Nocturnal vision: bees in the dark

Land, Michael F (2004) Nocturnal vision: bees in the dark. Current Biology, 14 (15). R615-R616. ISSN 0960-9822

Full text not available from this repository.

Abstract

Some eyes work better in the dark than others. The apposition type of compound eye that bees and other diurnal insects possess is usually of little use after nightfall. Nevertheless some tropical sweat bees have pushed the limits of this unfavourable design so far that they can navigate using landmarks that are too dim for humans to make out.

The problem with trying to see in near darkness is that very few photons reach the rhodopsin molecules in the photoreceptors. As photon arrivals are unpredictable, low numbers mean unreliable statistics – just as they do in any other task. In vision, this unreliability takes the form of progressive loss of sensitivity to contrast in the image, which in turn leads to loss of spatial resolution. All this is familiar from our own experience.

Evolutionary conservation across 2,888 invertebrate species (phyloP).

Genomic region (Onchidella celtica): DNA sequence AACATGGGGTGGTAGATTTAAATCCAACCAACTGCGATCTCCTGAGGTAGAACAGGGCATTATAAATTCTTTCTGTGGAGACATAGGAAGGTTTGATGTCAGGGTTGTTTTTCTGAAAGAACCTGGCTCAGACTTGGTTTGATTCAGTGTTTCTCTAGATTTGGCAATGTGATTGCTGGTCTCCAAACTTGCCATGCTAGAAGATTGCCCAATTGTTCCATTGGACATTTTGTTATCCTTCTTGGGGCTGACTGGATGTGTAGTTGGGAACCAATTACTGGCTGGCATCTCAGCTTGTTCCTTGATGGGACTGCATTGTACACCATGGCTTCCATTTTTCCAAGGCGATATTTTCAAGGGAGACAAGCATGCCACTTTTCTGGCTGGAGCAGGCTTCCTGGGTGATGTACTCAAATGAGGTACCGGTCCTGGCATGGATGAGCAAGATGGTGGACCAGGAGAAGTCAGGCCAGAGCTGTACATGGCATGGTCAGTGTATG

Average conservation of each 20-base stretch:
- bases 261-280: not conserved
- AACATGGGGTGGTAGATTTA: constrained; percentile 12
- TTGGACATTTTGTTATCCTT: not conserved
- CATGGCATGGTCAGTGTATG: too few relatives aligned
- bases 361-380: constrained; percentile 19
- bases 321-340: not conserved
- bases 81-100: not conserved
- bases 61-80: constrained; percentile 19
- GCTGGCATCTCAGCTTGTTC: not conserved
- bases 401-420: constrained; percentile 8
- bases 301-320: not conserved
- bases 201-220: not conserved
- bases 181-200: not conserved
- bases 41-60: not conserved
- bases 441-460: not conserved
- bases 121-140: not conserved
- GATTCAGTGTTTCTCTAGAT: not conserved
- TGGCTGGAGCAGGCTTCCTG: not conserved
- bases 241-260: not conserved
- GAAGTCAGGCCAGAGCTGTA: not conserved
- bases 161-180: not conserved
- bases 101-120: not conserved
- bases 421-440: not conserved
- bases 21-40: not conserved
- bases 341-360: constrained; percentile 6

Item Type: Article
Schools and Departments: School of Life Sciences > Biology and Environmental Science
Depositing User: Michael Land
Date Deposited: 06 Feb 2012 19:45
Last Modified: 25 Jul 2012 12:34
URI: http://sro.sussex.ac.uk/id/eprint/22080
📧 Request an update